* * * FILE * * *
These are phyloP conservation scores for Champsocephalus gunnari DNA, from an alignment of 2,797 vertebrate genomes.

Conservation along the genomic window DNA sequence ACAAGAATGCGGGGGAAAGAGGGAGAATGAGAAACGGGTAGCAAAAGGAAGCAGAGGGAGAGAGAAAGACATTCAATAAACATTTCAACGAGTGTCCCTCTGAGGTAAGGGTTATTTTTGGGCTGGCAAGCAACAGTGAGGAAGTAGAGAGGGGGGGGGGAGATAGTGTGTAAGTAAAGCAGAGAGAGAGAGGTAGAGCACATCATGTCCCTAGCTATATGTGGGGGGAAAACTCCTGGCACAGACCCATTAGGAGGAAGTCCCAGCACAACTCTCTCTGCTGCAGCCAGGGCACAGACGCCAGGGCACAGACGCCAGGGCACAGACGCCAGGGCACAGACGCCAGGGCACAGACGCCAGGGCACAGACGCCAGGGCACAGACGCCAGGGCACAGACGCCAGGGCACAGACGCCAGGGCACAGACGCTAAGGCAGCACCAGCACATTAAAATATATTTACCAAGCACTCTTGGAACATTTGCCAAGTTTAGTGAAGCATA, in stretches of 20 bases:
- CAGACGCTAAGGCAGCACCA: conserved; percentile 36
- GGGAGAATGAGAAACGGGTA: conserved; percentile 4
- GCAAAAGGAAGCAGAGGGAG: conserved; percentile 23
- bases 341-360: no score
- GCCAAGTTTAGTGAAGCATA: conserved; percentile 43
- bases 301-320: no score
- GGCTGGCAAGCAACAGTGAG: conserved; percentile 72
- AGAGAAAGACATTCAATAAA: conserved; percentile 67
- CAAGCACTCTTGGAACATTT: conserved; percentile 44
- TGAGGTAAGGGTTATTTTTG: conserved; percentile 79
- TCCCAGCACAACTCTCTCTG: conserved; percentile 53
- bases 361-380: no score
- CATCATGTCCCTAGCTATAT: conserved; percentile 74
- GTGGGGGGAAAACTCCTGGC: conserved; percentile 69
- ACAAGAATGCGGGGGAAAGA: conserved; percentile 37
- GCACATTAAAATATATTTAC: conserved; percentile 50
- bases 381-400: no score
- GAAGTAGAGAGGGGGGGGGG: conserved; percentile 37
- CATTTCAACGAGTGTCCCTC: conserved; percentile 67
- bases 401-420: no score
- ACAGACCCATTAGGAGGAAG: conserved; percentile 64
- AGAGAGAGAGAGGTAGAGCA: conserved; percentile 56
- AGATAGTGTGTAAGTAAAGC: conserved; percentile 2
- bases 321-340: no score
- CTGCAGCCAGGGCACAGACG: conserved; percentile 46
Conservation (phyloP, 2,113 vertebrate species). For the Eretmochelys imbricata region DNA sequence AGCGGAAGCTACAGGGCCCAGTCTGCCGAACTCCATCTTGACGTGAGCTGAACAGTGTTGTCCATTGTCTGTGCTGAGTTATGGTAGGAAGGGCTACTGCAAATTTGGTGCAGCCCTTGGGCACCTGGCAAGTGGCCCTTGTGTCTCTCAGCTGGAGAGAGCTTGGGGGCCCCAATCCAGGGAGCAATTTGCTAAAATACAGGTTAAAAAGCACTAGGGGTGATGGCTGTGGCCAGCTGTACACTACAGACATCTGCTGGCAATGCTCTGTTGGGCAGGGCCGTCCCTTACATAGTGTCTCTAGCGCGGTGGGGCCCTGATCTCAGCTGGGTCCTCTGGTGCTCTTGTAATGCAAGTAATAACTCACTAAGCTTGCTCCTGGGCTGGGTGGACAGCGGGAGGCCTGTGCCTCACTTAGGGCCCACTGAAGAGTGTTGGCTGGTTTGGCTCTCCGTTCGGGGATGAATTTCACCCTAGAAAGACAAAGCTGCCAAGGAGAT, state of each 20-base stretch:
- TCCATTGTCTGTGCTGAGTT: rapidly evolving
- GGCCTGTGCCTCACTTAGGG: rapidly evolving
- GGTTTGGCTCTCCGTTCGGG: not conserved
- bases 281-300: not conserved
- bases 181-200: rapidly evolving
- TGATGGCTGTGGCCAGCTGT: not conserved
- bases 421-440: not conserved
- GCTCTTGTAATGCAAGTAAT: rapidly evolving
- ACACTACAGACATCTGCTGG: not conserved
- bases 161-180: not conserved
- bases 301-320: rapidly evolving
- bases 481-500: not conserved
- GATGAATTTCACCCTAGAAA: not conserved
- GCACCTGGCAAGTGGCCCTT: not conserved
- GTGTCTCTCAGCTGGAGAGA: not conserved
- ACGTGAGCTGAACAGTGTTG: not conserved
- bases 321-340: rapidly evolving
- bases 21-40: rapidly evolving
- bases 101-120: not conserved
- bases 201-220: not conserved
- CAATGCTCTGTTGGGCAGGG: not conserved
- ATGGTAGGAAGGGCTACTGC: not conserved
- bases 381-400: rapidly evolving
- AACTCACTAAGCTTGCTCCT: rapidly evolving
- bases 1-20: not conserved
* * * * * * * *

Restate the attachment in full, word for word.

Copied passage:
These are phyloP conservation scores for Champsocephalus gunnari DNA, from an alignment of 2,797 vertebrate genomes.

Conservation along the genomic window DNA sequence ACAAGAATGCGGGGGAAAGAGGGAGAATGAGAAACGGGTAGCAAAAGGAAGCAGAGGGAGAGAGAAAGACATTCAATAAACATTTCAACGAGTGTCCCTCTGAGGTAAGGGTTATTTTTGGGCTGGCAAGCAACAGTGAGGAAGTAGAGAGGGGGGGGGGAGATAGTGTGTAAGTAAAGCAGAGAGAGAGAGGTAGAGCACATCATGTCCCTAGCTATATGTGGGGGGAAAACTCCTGGCACAGACCCATTAGGAGGAAGTCCCAGCACAACTCTCTCTGCTGCAGCCAGGGCACAGACGCCAGGGCACAGACGCCAGGGCACAGACGCCAGGGCACAGACGCCAGGGCACAGACGCCAGGGCACAGACGCCAGGGCACAGACGCCAGGGCACAGACGCCAGGGCACAGACGCCAGGGCACAGACGCTAAGGCAGCACCAGCACATTAAAATATATTTACCAAGCACTCTTGGAACATTTGCCAAGTTTAGTGAAGCATA, in stretches of 20 bases:
- CAGACGCTAAGGCAGCACCA: conserved; percentile 36
- GGGAGAATGAGAAACGGGTA: conserved; percentile 4
- GCAAAAGGAAGCAGAGGGAG: conserved; percentile 23
- bases 341-360: no score
- GCCAAGTTTAGTGAAGCATA: conserved; percentile 43
- bases 301-320: no score
- GGCTGGCAAGCAACAGTGAG: conserved; percentile 72
- AGAGAAAGACATTCAATAAA: conserved; percentile 67
- CAAGCACTCTTGGAACATTT: conserved; percentile 44
- TGAGGTAAGGGTTATTTTTG: conserved; percentile 79
- TCCCAGCACAACTCTCTCTG: conserved; percentile 53
- bases 361-380: no score
- CATCATGTCCCTAGCTATAT: conserved; percentile 74
- GTGGGGGGAAAACTCCTGGC: conserved; percentile 69
- ACAAGAATGCGGGGGAAAGA: conserved; percentile 37
- GCACATTAAAATATATTTAC: conserved; percentile 50
- bases 381-400: no score
- GAAGTAGAGAGGGGGGGGGG: conserved; percentile 37
- CATTTCAACGAGTGTCCCTC: conserved; percentile 67
- bases 401-420: no score
- ACAGACCCATTAGGAGGAAG: conserved; percentile 64
- AGAGAGAGAGAGGTAGAGCA: conserved; percentile 56
- AGATAGTGTGTAAGTAAAGC: conserved; percentile 2
- bases 321-340: no score
- CTGCAGCCAGGGCACAGACG: conserved; percentile 46
Conservation (phyloP, 2,113 vertebrate species). For the Eretmochelys imbricata region DNA sequence AGCGGAAGCTACAGGGCCCAGTCTGCCGAACTCCATCTTGACGTGAGCTGAACAGTGTTGTCCATTGTCTGTGCTGAGTTATGGTAGGAAGGGCTACTGCAAATTTGGTGCAGCCCTTGGGCACCTGGCAAGTGGCCCTTGTGTCTCTCAGCTGGAGAGAGCTTGGGGGCCCCAATCCAGGGAGCAATTTGCTAAAATACAGGTTAAAAAGCACTAGGGGTGATGGCTGTGGCCAGCTGTACACTACAGACATCTGCTGGCAATGCTCTGTTGGGCAGGGCCGTCCCTTACATAGTGTCTCTAGCGCGGTGGGGCCCTGATCTCAGCTGGGTCCTCTGGTGCTCTTGTAATGCAAGTAATAACTCACTAAGCTTGCTCCTGGGCTGGGTGGACAGCGGGAGGCCTGTGCCTCACTTAGGGCCCACTGAAGAGTGTTGGCTGGTTTGGCTCTCCGTTCGGGGATGAATTTCACCCTAGAAAGACAAAGCTGCCAAGGAGAT, state of each 20-base stretch:
- TCCATTGTCTGTGCTGAGTT: rapidly evolving
- GGCCTGTGCCTCACTTAGGG: rapidly evolving
- GGTTTGGCTCTCCGTTCGGG: not conserved
- bases 281-300: not conserved
- bases 181-200: rapidly evolving
- TGATGGCTGTGGCCAGCTGT: not conserved
- bases 421-440: not conserved
- GCTCTTGTAATGCAAGTAAT: rapidly evolving
- ACACTACAGACATCTGCTGG: not conserved
- bases 161-180: not conserved
- bases 301-320: rapidly evolving
- bases 481-500: not conserved
- GATGAATTTCACCCTAGAAA: not conserved
- GCACCTGGCAAGTGGCCCTT: not conserved
- GTGTCTCTCAGCTGGAGAGA: not conserved
- ACGTGAGCTGAACAGTGTTG: not conserved
- bases 321-340: rapidly evolving
- bases 21-40: rapidly evolving
- bases 101-120: not conserved
- bases 201-220: not conserved
- CAATGCTCTGTTGGGCAGGG: not conserved
- ATGGTAGGAAGGGCTACTGC: not conserved
- bases 381-400: rapidly evolving
- AACTCACTAAGCTTGCTCCT: rapidly evolving
- bases 1-20: not conserved